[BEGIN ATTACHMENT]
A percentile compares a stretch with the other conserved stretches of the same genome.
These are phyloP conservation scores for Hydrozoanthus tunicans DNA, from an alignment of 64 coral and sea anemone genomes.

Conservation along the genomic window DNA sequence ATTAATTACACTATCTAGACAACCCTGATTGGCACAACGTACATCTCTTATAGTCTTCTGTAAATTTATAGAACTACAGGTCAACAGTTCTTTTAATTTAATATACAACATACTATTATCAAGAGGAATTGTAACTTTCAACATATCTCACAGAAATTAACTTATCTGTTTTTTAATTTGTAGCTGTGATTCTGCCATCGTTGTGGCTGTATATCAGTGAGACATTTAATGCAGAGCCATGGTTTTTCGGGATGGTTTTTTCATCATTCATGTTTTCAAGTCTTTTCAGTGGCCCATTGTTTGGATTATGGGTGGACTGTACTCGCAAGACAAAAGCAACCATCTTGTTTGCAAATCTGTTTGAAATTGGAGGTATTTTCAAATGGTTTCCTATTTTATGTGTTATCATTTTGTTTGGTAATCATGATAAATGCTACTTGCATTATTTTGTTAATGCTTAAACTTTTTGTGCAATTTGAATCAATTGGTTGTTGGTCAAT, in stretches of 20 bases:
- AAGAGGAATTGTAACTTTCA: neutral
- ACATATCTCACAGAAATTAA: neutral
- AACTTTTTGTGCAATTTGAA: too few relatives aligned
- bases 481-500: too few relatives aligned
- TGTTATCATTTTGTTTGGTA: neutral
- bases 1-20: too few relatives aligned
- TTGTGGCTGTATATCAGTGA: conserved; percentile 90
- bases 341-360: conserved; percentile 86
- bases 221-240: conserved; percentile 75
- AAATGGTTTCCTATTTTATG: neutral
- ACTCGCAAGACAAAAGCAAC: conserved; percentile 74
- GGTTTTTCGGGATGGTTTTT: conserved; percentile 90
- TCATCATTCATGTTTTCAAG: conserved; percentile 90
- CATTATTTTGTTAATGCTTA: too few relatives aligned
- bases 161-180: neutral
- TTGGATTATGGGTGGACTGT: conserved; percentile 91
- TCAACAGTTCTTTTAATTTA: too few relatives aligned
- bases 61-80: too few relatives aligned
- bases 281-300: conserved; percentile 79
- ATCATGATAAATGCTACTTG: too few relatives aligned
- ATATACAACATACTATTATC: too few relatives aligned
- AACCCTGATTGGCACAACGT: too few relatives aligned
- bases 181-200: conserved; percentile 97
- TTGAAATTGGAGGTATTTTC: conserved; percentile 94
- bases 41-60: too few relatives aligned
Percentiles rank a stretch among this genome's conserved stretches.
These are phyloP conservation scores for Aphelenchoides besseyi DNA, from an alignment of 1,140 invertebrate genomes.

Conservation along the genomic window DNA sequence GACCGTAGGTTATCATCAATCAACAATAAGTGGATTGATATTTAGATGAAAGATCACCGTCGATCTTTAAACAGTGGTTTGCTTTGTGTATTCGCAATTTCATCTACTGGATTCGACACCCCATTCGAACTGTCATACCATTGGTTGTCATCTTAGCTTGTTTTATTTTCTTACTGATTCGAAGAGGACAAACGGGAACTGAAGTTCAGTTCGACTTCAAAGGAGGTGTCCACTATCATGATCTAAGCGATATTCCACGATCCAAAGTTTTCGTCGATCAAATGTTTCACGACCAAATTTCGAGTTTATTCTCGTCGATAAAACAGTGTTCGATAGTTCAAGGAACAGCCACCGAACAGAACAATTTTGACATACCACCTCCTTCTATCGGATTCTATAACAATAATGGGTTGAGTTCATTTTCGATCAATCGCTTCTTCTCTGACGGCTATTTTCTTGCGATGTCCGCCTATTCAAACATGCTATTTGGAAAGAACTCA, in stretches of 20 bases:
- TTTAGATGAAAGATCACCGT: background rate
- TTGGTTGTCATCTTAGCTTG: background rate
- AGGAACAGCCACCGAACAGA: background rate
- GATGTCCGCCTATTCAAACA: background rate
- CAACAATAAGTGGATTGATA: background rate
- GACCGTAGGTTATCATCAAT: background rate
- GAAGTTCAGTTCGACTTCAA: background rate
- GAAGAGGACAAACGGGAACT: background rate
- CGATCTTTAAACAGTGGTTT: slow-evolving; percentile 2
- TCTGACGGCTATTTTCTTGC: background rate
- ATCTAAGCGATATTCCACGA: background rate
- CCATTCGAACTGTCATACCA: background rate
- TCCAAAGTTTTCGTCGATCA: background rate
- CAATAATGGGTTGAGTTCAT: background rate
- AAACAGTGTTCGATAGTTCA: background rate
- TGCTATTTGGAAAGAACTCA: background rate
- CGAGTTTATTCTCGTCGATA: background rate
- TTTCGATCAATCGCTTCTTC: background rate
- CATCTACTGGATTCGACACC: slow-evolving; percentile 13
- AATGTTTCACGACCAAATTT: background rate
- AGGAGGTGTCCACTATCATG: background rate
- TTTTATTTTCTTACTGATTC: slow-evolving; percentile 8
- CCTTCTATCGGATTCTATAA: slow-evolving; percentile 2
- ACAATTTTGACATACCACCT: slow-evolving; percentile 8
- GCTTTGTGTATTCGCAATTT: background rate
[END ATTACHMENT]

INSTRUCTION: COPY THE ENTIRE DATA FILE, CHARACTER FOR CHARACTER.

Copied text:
A percentile compares a stretch with the other conserved stretches of the same genome.
These are phyloP conservation scores for Hydrozoanthus tunicans DNA, from an alignment of 64 coral and sea anemone genomes.

Conservation along the genomic window DNA sequence ATTAATTACACTATCTAGACAACCCTGATTGGCACAACGTACATCTCTTATAGTCTTCTGTAAATTTATAGAACTACAGGTCAACAGTTCTTTTAATTTAATATACAACATACTATTATCAAGAGGAATTGTAACTTTCAACATATCTCACAGAAATTAACTTATCTGTTTTTTAATTTGTAGCTGTGATTCTGCCATCGTTGTGGCTGTATATCAGTGAGACATTTAATGCAGAGCCATGGTTTTTCGGGATGGTTTTTTCATCATTCATGTTTTCAAGTCTTTTCAGTGGCCCATTGTTTGGATTATGGGTGGACTGTACTCGCAAGACAAAAGCAACCATCTTGTTTGCAAATCTGTTTGAAATTGGAGGTATTTTCAAATGGTTTCCTATTTTATGTGTTATCATTTTGTTTGGTAATCATGATAAATGCTACTTGCATTATTTTGTTAATGCTTAAACTTTTTGTGCAATTTGAATCAATTGGTTGTTGGTCAAT, in stretches of 20 bases:
- AAGAGGAATTGTAACTTTCA: neutral
- ACATATCTCACAGAAATTAA: neutral
- AACTTTTTGTGCAATTTGAA: too few relatives aligned
- bases 481-500: too few relatives aligned
- TGTTATCATTTTGTTTGGTA: neutral
- bases 1-20: too few relatives aligned
- TTGTGGCTGTATATCAGTGA: conserved; percentile 90
- bases 341-360: conserved; percentile 86
- bases 221-240: conserved; percentile 75
- AAATGGTTTCCTATTTTATG: neutral
- ACTCGCAAGACAAAAGCAAC: conserved; percentile 74
- GGTTTTTCGGGATGGTTTTT: conserved; percentile 90
- TCATCATTCATGTTTTCAAG: conserved; percentile 90
- CATTATTTTGTTAATGCTTA: too few relatives aligned
- bases 161-180: neutral
- TTGGATTATGGGTGGACTGT: conserved; percentile 91
- TCAACAGTTCTTTTAATTTA: too few relatives aligned
- bases 61-80: too few relatives aligned
- bases 281-300: conserved; percentile 79
- ATCATGATAAATGCTACTTG: too few relatives aligned
- ATATACAACATACTATTATC: too few relatives aligned
- AACCCTGATTGGCACAACGT: too few relatives aligned
- bases 181-200: conserved; percentile 97
- TTGAAATTGGAGGTATTTTC: conserved; percentile 94
- bases 41-60: too few relatives aligned
Percentiles rank a stretch among this genome's conserved stretches.
These are phyloP conservation scores for Aphelenchoides besseyi DNA, from an alignment of 1,140 invertebrate genomes.

Conservation along the genomic window DNA sequence GACCGTAGGTTATCATCAATCAACAATAAGTGGATTGATATTTAGATGAAAGATCACCGTCGATCTTTAAACAGTGGTTTGCTTTGTGTATTCGCAATTTCATCTACTGGATTCGACACCCCATTCGAACTGTCATACCATTGGTTGTCATCTTAGCTTGTTTTATTTTCTTACTGATTCGAAGAGGACAAACGGGAACTGAAGTTCAGTTCGACTTCAAAGGAGGTGTCCACTATCATGATCTAAGCGATATTCCACGATCCAAAGTTTTCGTCGATCAAATGTTTCACGACCAAATTTCGAGTTTATTCTCGTCGATAAAACAGTGTTCGATAGTTCAAGGAACAGCCACCGAACAGAACAATTTTGACATACCACCTCCTTCTATCGGATTCTATAACAATAATGGGTTGAGTTCATTTTCGATCAATCGCTTCTTCTCTGACGGCTATTTTCTTGCGATGTCCGCCTATTCAAACATGCTATTTGGAAAGAACTCA, in stretches of 20 bases:
- TTTAGATGAAAGATCACCGT: background rate
- TTGGTTGTCATCTTAGCTTG: background rate
- AGGAACAGCCACCGAACAGA: background rate
- GATGTCCGCCTATTCAAACA: background rate
- CAACAATAAGTGGATTGATA: background rate
- GACCGTAGGTTATCATCAAT: background rate
- GAAGTTCAGTTCGACTTCAA: background rate
- GAAGAGGACAAACGGGAACT: background rate
- CGATCTTTAAACAGTGGTTT: slow-evolving; percentile 2
- TCTGACGGCTATTTTCTTGC: background rate
- ATCTAAGCGATATTCCACGA: background rate
- CCATTCGAACTGTCATACCA: background rate
- TCCAAAGTTTTCGTCGATCA: background rate
- CAATAATGGGTTGAGTTCAT: background rate
- AAACAGTGTTCGATAGTTCA: background rate
- TGCTATTTGGAAAGAACTCA: background rate
- CGAGTTTATTCTCGTCGATA: background rate
- TTTCGATCAATCGCTTCTTC: background rate
- CATCTACTGGATTCGACACC: slow-evolving; percentile 13
- AATGTTTCACGACCAAATTT: background rate
- AGGAGGTGTCCACTATCATG: background rate
- TTTTATTTTCTTACTGATTC: slow-evolving; percentile 8
- CCTTCTATCGGATTCTATAA: slow-evolving; percentile 2
- ACAATTTTGACATACCACCT: slow-evolving; percentile 8
- GCTTTGTGTATTCGCAATTT: background rate